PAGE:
By Caitlin C. Schnur, Coordinator, National Initiatives on Poverty & Economic Opportunity
Employment in quality jobs is key to preventing and ending homelessness—yet millions of homeless jobseekers face significant barriers to employment success. Fortunately, there’s growing awareness and accountability in the homeless services system around increasing employment and economic opportunity for people experiencing homelessness. At the same time, under the recently passed Workforce Innovation and Opportunity Act (WIOA), the public workforce system aims to increase employment opportunities for jobseekers facing barriers, including homeless jobseekers. There’s clearly a shared goal here—and WIOA implementation offers a unique opportunity for these systems to work together: WIOA and HUD combined state planning.
By James A. Jones, Field Engagement Coordinator, National Initiatives on Poverty & Economic Opportunity
This Father’s Day, as we honor the contributions of dads across the country, we’d like to highlight the needs of an often overlooked population: young fathers. Between 1990 and 2010, the teen pregnancy rate declined by 51 percent. However, that decline may have been even greater if there were an increase in efforts to engage young fathers. Traditionally, young mothers have been at the center of research, prevention, and assistance efforts. As a result, little is known about best practices in engaging young fathers. What we do know is that teen fathers are less likely than their peers to graduate from high school and subsequently face significant barriers to employment and economic stability.
The Dovetail Project is a Chicago-based organization whose sole mission is increasing employment opportunities and parenting skills of young, at-risk fathers. Sheldon Smith, founder of the Dovetail Project, started the organization to address an issue that shaped his life as well as countless other young men in his community: absent fathers. As the son of a young father, Sheldon endured his father’s absence and lack of financial and emotional support, the result of unemployment, incarceration, and no parenting skills. This left Sheldon with a burning desire to end the cycle of fatherless children when he became a dad at age 20. The National Initiatives team recently spoke with Sheldon about the Dovetail Project and the strategies he attributes to its success.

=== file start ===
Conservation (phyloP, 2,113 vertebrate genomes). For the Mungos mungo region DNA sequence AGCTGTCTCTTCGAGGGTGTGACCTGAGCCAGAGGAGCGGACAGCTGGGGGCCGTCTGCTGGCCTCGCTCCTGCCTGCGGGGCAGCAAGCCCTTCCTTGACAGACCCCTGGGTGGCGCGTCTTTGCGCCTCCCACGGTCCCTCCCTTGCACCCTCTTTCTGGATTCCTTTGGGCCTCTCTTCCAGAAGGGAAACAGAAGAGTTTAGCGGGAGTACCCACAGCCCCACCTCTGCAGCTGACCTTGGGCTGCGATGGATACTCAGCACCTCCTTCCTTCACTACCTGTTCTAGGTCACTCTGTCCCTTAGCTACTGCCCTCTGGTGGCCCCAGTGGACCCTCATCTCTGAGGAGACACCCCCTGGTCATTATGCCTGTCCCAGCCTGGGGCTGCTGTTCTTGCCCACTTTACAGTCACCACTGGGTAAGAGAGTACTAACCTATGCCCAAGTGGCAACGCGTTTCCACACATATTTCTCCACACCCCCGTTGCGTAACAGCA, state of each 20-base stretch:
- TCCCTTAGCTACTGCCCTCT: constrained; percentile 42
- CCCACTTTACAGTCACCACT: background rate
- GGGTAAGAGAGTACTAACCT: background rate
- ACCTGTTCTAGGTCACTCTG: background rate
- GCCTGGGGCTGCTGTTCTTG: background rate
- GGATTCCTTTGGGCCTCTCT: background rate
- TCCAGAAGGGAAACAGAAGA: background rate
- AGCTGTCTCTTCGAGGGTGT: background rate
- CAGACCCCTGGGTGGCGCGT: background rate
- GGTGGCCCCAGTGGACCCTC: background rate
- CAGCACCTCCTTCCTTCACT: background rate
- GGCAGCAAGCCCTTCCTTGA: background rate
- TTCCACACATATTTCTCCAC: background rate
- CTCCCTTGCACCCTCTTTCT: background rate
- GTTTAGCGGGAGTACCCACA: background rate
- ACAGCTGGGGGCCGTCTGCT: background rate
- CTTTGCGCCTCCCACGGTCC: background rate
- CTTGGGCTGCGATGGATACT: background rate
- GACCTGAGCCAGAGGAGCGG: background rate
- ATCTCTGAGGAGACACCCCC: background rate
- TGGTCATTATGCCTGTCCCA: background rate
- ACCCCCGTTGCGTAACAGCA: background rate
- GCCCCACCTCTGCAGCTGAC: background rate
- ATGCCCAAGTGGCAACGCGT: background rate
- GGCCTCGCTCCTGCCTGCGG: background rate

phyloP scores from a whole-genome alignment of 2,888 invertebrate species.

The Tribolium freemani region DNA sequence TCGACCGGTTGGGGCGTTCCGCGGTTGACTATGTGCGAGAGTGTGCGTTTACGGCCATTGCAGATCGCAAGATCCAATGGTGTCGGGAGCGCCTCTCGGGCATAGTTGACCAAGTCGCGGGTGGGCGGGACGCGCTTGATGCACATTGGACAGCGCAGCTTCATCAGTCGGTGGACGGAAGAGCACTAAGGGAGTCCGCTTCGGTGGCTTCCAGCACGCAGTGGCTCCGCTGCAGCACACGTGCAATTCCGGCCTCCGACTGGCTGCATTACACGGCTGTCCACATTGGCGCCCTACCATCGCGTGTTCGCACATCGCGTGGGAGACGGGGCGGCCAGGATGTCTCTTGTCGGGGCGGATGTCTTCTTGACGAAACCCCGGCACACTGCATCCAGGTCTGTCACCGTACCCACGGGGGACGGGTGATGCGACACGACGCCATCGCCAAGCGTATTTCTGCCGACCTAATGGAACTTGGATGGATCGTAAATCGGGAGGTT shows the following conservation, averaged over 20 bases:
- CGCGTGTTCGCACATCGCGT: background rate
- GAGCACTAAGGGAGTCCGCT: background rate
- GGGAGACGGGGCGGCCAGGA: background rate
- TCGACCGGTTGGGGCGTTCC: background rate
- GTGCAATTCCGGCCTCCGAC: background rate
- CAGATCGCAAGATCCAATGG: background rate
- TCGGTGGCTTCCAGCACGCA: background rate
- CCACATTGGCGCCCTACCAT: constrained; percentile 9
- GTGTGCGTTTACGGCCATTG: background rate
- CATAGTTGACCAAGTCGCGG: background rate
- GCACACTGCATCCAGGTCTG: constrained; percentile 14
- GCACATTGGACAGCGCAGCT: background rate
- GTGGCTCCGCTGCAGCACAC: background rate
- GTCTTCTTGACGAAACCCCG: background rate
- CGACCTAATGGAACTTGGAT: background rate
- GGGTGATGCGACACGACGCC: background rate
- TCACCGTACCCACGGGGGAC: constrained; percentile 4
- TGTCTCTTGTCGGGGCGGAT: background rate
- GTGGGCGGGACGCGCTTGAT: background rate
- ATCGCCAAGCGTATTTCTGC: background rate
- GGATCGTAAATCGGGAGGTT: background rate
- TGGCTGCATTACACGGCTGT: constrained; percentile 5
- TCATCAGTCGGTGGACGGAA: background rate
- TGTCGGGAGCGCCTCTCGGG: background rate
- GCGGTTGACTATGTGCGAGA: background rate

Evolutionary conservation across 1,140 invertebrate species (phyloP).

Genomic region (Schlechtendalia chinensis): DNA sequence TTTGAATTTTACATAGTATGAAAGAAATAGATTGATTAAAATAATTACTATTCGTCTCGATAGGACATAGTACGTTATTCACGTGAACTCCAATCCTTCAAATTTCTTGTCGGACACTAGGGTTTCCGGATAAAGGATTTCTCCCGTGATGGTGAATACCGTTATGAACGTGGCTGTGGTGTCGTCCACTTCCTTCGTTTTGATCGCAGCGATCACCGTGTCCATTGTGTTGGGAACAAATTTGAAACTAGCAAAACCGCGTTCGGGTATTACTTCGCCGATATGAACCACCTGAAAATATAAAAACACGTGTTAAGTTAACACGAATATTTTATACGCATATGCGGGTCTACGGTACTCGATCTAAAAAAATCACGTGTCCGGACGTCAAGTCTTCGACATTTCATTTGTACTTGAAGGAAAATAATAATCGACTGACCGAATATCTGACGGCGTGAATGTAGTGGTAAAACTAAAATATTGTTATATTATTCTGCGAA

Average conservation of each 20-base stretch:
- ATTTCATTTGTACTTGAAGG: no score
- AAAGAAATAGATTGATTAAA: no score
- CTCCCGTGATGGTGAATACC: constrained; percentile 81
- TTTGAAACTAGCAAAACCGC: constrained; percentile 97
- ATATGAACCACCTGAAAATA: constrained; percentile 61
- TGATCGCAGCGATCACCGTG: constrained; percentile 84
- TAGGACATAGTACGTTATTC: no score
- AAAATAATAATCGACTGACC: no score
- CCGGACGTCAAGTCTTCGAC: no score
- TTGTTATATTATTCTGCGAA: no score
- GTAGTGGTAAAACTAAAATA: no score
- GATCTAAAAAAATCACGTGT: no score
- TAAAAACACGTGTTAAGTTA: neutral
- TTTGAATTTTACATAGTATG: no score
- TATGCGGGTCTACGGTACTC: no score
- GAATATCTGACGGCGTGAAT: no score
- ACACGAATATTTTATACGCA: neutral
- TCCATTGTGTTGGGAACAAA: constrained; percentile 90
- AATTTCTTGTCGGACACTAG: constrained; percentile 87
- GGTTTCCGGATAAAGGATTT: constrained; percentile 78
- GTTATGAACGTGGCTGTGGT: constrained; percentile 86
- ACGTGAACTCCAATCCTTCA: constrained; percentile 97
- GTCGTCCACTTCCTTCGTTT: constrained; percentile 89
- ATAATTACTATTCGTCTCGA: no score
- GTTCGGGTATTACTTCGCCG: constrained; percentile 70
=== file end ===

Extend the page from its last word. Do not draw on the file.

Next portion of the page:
By Chris Warland, Associate Director for Field Building, National Initiatives on Poverty & Economic Opportunity
Job quality for entry-level workers in the US is pretty dismal. The minimum wage is historically very low when adjusted for inflation, wage theft and other violations of wage and hour laws are commonplace, and employers often limit workers to part-time status or misclassify them as independent contractors in order to avoid offering benefits or paying overtime. New scheduling software allows employers to assign workers for short, unpredictable shifts in a way that maximizes profit but makes it difficult to plan transportation, arrange for childcare, or work more than one job (which is often necessary when you’re limited to part-time work).
We know that just getting a job is often not enough to allow an individual or family to escape poverty in America. There are millions of “working poor” Americans for whom the promise of hard work as a means to stability and security has not materialized. Over sixty-five percent of households living in poverty contain at least one working adult.
If transitional jobs programs succeed only in moving job seekers from chronic unemployment into low-wage, low-quality jobs, we have failed. We are merely adding to the numbers of the “working poor”—and we can do better.